"Simple bad dreams. They will fade in time."
"Something is bothering you."
The detective looked down at the Red Violin. "What exactly did you see five days ago?"
"I saw a man who died of a sudden hemorrhage," Dawson answered truthfully. He paused, then asked gently, "What did you see?"
"Something that I didn't expect to see: possible proof of a curse."
Kind brown eyes flew wide as the doctor's jaw dropped.
"You might not have seen it, Dawson, but his little finger brushed the G string while his other fingers were like this." Basil demonstrated.
Dawson wouldn't have heard the middle C if he wasn't listening for it. But because Basil had observed that minute detail that horrible day, Basil had heard the tone the doctor hadn't. "So the violin is cursed?"
"I don't know if that's proof or not, Dawson. But it is an incredibly large coincidence. That's what disturbs me." He shuddered and then gave Dawson a lop-sided smile. "Perhaps I'm luckier than most."
"Lucky? If your violin is cursed, how can you count yourself as fortunate?"
"Unlike most people, I know where my death is and can keep an eye on it."
The pair said nothing else as they each contemplated the grave marker before them.
A few hours later, Basil of Baker Street found himself being led down one of the aisles towards the front row of the concert hall for the last day of the Music Festival. His two nieces tugged at his arms, each little girl's face glittering with excitement.
"Brynna, may I please see the program?" he asked for the hundredth time.
She deliberately held it just out of his reach. "Uh uh. It's a surprise, Sherringford."
Basil had declined any sort of payment from his family. Dawson had expected that, of course. However, the doctor had been shocked by Basil's reaction to Jonathan Basil's rather backhanded compliment:
"You did admirable work, my son. Perhaps there was some wisdom behind your choice of profession."
As soon as Basil had left his father's presence, he had pulled Dawson into an impromptu jig, absolutely elated at this strange bit of praise. Immediately, Dawson had wanted to march back to the old mouse's study and strike the head of the family, angered at the thought that Basil and his siblings must work so hard for even those bare scraps of approval from their own father.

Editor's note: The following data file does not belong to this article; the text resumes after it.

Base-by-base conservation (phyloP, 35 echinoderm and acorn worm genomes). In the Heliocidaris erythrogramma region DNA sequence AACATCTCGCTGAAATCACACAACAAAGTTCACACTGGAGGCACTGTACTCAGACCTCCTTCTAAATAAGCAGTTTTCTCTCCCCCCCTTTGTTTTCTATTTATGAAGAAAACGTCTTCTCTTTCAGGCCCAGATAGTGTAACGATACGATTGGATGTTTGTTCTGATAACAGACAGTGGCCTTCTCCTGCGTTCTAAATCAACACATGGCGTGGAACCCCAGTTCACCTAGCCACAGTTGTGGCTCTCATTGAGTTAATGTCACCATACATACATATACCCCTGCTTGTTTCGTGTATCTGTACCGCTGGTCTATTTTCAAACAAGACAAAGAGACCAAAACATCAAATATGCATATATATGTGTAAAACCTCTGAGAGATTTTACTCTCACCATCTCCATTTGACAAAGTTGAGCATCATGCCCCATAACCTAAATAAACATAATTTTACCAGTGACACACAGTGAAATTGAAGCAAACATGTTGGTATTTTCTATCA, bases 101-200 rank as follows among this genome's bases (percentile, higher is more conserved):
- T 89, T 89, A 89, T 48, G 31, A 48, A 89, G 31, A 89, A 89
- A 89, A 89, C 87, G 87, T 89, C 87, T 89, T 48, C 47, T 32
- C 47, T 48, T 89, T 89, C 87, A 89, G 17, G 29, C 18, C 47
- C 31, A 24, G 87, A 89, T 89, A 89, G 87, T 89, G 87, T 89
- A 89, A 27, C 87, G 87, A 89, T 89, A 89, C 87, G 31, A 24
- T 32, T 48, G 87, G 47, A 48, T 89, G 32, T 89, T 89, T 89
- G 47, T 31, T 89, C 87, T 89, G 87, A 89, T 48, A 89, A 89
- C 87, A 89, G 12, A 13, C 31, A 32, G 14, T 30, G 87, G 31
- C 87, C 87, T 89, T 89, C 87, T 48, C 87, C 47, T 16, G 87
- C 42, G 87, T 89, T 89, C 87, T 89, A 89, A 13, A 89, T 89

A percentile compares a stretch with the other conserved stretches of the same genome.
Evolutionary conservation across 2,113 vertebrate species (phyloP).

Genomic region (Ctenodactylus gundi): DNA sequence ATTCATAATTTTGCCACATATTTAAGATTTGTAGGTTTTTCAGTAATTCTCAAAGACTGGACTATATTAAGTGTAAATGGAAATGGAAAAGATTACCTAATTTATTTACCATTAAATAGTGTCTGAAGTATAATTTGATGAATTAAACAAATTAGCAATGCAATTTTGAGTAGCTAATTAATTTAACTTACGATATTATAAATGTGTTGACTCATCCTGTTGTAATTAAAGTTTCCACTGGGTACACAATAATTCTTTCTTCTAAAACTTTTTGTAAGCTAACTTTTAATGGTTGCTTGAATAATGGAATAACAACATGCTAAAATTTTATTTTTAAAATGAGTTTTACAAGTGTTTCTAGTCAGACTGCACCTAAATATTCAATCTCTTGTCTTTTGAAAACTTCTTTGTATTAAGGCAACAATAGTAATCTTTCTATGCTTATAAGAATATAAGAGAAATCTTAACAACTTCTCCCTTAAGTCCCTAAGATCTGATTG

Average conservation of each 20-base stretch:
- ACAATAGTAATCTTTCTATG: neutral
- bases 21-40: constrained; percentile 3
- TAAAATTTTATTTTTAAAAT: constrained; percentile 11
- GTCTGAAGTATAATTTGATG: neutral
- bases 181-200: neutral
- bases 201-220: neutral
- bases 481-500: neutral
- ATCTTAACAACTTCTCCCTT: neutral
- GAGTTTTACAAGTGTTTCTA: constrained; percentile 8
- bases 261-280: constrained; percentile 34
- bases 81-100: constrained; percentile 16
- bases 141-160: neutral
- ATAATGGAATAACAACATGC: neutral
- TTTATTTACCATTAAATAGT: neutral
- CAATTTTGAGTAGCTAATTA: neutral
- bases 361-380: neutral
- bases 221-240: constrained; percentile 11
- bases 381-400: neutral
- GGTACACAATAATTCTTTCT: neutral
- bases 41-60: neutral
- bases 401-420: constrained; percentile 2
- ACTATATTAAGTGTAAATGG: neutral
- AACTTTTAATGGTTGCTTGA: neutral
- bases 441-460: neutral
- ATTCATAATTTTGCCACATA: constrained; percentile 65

The group sat down in the very front row of the concert hall, Basil raising both of his eyebrows in anticipation. Originally, Benson was supposed to have performed the first half of this concert. Due to the untimely demise of the violinist, Finkelstein's orchestra had borrowed a piece from the Basil family's vast music library and worked like the Devil himself to learn it well enough to perform it.
However, Brynna had refused to let her brother know what piece she had given them. Plus, she had hidden his violin, a fact that irritated him since he had wanted to play a bit earlier.
The orchestra filed out and took their seats to the applause of the audience. A moment later, the concertmaster walked out in front of the orchestra, stepping around a lone music stand, and stood before a wide, square platform. (Due to his height, Finkelstein needed to stand on this box in order to be seen by his entire orchestra.) He bowed and then stood on top of the box, playing a concert A, the rest of the orchestra responding with their concert A's.
Basil leaned back in his seat, smiling to himself. That smile changed to a slight frown as he saw the slightly devilish look on his family and Dawson's faces. They were up to something.
The concertmaster sat down. A heartbeat later, Finkelstein walked at his normal brisk pace out onto the stage, the entire orchestra standing in respect, every last musician dwarfing the director. The white-and-gray-furred mouse shook his concertmaster's hand and turned towards the audience.
"Before we begin, you will notice that our violin soloist is not on stage. That's because, if all went according to plan, he doesn't know he's our soloist yet." Finkelstein's smile stretched from ear to ear. "Have no fear, for I have assurances that he will be able to play the part since he was the one who wrote it in the first place.